'It is time for America to examine our tragic failures': George W. Bush speaks on George Floyd death

Former President George W. Bush weighed in on the death of George Floyd with a lengthy statement issued on Tuesday, saying he and former first lady Laura Bush “are anguished by the brutal suffocation” of Floyd, who died during an encounter with Minneapolis police May 25.

“We have resisted the urge to speak out, because this is not the time for us to lecture," Bush wrote. “It is time for us to listen. It is time for America to examine our tragic failures — and as we do, we will also see some of our redeeming strengths.”

His comments come as protests against police brutality continue to rage across the country ever since Floyd, who was black, died May 25 after a white police officer pressed his knee on his neck for more than eight minutes, until he stopped breathing. 

“It remains a shocking failure that many African Americans, especially young African American men, are harassed and threatened in their own country,” Bush wrote. “It is a strength when protesters, protected by responsible law enforcement, march for a better future.”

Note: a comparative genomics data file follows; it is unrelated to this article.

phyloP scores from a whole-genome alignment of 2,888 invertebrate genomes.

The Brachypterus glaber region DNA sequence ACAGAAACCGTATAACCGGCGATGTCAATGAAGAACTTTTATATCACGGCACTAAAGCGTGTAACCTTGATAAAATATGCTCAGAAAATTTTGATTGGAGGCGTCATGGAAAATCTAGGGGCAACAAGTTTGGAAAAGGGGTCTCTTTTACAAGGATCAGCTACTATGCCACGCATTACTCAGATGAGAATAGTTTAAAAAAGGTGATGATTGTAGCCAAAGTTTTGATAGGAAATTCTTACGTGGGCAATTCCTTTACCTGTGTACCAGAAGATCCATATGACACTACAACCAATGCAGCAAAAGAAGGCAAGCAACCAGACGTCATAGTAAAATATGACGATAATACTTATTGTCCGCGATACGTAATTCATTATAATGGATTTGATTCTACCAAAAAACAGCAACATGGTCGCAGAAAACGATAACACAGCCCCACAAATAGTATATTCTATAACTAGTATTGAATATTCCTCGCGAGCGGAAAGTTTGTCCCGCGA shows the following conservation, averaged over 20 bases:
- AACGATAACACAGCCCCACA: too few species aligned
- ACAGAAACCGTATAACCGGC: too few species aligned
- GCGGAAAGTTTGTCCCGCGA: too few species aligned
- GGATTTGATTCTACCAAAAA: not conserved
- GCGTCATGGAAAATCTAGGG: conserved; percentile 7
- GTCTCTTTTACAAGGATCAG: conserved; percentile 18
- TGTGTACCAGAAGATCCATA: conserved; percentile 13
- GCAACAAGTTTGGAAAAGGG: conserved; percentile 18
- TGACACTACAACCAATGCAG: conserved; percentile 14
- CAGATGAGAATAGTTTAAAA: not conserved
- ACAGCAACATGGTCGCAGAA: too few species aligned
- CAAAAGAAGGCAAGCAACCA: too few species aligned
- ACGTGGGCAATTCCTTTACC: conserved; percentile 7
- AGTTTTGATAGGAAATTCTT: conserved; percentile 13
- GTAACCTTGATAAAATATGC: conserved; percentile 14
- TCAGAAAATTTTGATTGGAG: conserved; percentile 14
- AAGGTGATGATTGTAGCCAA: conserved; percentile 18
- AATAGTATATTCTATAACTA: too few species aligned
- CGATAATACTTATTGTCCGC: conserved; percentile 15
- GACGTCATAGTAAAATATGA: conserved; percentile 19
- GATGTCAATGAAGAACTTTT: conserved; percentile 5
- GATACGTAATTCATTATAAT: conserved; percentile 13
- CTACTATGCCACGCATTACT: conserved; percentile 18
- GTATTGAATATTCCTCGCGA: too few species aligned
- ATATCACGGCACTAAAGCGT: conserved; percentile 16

Bush called the treatment of many African Americans in the U.S., and specifically the death of Floyd, a “tragedy — in a long series of similar tragedies.” 

Bush’s sentiment echoed that of former President Barack Obama, who said, “It can’t be ‘normal’ if we want our children to grow up in a nation what lives up to its highest ideals, we can and must be better.”

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Obama added that while so many wish for a return to “normal” in the face of a pandemic and economic crisis, the treatment of millions of Americans on account of their race is an issue that is “tragically, painfully, maddeningly normal” and unacceptable. 

Bush called on Americans to “listen to the voices of so many who are hurting and grieving,” as a step in the right direction toward ending the systemic racism he said threatens the country.

“The doctrine and habits of racial superiority, which once nearly split our country, still threaten our Union,” he said. 

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In contrast to the statements of Bush and Obama, President Donald Trump has received criticism for his response to the protests, ratcheting up pressure on state authorities to quell some of the protests that have turned violent with force, in one instance demanding New York call up the National Guard to stop the “lowlifes and losers.”

The president has threatened that if states do not take tough enough action, he will deploy active-duty military across the country as a force to “dominate” and restore law and order. 

The Associated Press contributed to this report.